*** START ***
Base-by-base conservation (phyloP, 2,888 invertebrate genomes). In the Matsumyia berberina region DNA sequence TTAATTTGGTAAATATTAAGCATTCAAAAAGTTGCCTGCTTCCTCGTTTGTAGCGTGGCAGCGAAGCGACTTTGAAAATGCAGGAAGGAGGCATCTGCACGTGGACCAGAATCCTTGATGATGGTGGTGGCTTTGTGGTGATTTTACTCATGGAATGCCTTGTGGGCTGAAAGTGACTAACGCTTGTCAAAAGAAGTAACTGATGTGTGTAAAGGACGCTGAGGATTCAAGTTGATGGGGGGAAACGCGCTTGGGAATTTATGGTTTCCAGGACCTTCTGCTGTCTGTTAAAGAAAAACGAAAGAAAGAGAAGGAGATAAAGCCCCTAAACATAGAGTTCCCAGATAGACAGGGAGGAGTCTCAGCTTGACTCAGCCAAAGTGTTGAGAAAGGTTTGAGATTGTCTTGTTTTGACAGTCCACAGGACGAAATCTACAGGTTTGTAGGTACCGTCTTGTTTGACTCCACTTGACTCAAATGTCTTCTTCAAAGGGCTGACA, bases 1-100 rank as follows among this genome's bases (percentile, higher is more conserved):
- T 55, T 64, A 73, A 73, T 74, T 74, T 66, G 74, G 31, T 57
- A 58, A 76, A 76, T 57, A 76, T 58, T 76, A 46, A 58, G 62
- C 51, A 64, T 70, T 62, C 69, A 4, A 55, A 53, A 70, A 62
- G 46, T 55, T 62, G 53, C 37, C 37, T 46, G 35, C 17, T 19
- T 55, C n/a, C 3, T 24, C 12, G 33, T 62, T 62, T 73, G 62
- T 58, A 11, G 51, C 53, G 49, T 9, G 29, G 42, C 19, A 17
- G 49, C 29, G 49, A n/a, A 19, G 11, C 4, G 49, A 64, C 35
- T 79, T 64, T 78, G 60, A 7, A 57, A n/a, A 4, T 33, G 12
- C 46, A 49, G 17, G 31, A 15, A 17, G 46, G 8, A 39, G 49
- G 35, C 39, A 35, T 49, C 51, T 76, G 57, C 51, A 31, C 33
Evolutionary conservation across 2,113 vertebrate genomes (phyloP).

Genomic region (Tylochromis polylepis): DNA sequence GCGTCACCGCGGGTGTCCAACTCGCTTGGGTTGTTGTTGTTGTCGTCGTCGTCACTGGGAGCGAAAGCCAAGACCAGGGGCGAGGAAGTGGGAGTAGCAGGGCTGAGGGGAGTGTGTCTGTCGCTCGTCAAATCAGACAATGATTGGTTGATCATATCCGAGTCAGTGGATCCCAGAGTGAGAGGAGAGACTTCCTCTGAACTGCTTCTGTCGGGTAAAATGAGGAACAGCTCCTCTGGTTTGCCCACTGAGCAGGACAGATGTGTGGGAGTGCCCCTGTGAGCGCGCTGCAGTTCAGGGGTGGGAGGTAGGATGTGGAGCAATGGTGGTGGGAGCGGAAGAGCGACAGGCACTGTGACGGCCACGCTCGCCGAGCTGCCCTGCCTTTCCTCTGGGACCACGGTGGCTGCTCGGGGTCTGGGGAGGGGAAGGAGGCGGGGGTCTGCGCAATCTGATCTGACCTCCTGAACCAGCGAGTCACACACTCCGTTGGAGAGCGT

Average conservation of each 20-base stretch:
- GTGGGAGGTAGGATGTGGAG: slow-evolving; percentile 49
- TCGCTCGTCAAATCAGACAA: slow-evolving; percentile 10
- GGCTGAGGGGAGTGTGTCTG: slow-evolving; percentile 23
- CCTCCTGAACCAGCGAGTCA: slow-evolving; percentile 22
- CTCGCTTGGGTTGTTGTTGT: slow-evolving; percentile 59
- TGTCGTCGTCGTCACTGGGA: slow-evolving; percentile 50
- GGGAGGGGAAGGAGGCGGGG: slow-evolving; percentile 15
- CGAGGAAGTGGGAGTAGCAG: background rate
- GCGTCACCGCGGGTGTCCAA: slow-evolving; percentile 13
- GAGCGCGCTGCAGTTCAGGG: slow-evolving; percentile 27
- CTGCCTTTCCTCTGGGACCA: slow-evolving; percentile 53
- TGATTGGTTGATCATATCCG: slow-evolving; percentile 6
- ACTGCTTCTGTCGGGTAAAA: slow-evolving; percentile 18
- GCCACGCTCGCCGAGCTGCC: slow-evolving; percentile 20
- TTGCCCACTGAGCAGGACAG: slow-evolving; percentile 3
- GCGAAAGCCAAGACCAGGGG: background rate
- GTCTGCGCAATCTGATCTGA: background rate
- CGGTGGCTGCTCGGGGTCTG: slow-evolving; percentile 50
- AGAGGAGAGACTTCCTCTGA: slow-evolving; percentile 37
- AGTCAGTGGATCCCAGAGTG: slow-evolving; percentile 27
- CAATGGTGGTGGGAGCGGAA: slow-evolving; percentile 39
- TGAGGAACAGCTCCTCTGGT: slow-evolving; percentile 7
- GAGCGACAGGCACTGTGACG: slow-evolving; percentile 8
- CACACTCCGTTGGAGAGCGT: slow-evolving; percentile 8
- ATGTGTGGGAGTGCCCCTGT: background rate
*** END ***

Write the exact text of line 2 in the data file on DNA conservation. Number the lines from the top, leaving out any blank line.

- T 55, T 64, A 73, A 73, T 74, T 74, T 66, G 74, G 31, T 57